‘Ambulance please, no need to rush no, no pulse no, no heartbeat no.’

The house fills, guards wait we offer sandwiches, biscuits, tea, coffee. Autopsy, inquest is mentioned. We bury them together we play their songs, say prayers, cry at the grave go home sit and stare at the wall.

The sky is bright a southwest wind blows, the turkey and ham are wrapped now in tin foil, they came in handy for the sandwiches. I’ll put that out for the birds, for the foxes. I go and take in their clothes. Fold them put them away.

‘Who filled the prescription?’ I hear the detective’s voice in my head.

‘I did’ I say.

The room quietens; the whole family and the neighbours are looking at me. I stand taller I hold her eyes. I didn’t take my eyes from the detective’s.

‘I did’ I say again.

‘A lot of morphine on there.’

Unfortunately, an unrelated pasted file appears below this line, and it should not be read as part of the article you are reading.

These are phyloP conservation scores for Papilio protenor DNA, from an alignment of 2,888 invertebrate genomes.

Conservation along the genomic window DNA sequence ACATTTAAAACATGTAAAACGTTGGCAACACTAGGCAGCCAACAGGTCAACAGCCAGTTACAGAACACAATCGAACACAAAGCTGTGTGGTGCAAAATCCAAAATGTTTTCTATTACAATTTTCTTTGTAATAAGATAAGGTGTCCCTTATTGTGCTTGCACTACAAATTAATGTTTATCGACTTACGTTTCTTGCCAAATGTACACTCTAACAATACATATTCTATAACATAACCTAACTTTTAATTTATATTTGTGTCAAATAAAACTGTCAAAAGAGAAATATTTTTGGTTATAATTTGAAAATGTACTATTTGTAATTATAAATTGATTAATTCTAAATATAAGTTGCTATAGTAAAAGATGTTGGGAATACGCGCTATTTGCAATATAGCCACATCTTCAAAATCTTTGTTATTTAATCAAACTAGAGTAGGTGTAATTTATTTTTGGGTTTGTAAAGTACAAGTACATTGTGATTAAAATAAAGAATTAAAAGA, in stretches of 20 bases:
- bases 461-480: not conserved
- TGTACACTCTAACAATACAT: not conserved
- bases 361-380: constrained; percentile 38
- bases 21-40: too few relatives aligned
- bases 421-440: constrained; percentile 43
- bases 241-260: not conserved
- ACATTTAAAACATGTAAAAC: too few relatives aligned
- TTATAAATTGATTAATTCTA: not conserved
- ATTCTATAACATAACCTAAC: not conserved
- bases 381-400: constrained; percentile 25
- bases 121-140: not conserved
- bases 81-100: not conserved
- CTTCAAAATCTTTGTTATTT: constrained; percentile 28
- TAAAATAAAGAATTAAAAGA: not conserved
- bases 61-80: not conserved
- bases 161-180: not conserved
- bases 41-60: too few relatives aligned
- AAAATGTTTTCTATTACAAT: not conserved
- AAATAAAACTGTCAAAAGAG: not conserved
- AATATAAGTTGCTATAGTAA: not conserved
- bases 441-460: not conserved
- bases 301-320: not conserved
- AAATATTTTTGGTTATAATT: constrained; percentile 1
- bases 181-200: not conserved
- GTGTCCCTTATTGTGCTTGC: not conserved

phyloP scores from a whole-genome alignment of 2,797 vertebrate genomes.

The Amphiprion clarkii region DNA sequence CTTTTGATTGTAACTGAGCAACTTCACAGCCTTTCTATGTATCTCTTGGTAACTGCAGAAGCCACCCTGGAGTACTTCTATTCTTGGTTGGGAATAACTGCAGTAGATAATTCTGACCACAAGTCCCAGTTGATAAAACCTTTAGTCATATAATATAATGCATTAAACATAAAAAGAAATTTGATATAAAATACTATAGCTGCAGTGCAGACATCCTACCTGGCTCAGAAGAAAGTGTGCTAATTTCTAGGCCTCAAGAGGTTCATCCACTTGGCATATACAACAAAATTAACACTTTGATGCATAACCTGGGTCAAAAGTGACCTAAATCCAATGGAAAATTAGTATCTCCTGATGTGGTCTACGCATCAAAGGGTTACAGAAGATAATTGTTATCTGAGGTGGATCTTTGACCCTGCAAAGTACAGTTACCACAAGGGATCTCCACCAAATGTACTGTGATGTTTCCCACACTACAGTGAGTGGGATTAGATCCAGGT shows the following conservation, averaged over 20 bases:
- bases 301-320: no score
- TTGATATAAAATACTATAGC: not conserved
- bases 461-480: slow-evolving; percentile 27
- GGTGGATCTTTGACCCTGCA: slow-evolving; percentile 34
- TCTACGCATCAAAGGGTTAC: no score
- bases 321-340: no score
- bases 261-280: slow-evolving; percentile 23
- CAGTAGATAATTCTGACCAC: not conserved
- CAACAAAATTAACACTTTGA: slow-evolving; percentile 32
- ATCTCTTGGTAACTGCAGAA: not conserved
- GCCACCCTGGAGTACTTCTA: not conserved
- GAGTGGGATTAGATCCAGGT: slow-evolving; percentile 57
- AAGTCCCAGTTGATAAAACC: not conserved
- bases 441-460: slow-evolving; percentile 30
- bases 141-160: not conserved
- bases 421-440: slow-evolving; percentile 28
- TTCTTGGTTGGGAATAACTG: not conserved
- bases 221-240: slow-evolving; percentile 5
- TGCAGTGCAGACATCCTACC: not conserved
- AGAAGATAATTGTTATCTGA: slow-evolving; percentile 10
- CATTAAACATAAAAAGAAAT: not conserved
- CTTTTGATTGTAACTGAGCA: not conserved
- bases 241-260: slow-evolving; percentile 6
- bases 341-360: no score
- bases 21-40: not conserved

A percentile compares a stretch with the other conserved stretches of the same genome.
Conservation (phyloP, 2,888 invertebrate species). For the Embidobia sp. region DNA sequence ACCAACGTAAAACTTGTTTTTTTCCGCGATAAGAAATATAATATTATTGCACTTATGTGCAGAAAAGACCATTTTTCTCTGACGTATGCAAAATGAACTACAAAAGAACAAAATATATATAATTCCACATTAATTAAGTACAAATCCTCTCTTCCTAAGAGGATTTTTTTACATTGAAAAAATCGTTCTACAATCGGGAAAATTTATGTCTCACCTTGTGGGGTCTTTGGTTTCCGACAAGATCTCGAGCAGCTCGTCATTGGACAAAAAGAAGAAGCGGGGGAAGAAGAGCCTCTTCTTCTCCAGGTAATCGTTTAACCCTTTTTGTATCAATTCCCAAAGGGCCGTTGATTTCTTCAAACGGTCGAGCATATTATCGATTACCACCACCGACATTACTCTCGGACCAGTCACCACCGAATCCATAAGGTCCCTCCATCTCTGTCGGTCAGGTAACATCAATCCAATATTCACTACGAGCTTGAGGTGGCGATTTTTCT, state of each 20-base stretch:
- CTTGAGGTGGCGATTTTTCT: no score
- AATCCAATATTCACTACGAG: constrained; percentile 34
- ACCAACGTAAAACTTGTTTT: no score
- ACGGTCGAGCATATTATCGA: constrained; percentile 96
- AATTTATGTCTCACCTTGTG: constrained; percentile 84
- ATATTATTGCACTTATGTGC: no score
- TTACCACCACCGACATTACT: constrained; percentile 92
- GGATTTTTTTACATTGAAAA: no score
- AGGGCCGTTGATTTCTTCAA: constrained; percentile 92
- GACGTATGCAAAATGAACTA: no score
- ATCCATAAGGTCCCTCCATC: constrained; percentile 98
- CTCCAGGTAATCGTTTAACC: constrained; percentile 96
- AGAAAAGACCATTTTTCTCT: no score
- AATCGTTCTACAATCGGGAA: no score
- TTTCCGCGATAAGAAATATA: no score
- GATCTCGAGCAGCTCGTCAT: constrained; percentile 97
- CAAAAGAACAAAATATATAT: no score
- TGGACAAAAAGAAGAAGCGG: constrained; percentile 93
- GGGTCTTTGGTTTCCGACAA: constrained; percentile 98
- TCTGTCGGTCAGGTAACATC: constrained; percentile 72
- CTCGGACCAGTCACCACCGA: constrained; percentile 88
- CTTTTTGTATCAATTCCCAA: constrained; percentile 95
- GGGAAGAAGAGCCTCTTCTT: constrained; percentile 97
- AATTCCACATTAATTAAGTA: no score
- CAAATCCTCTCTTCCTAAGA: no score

‘For the pain.’ I say.

She holds my eyes there’s just me and her now the rest fade out.

‘The social worker said it would take time for plans to be put in place, hospices and homes and such.’

She looked back down at the empty packets in her hand and the bottle of wine then looked back. I’m still looking at her.

‘And you are?’

‘I am their daughter.’

‘And you went and got all this by yourself?’

‘I did’

‘Did they ask you to go?’

‘To go?’ I say

‘To go to get the whole lot.’

‘Yes, we decided it was for the best.’

‘For the best?’

I breathe into my belly; I won’t let her look away.

‘Because of the holidays, the pain we weren’t taking any chances.’

She looks at the empty packets the half empty wine bottle.

‘They liked a good red.’

She’s looking at me again.

‘Good for them’ she says.

‘Good for them.’ I say.

©Niamh Byrne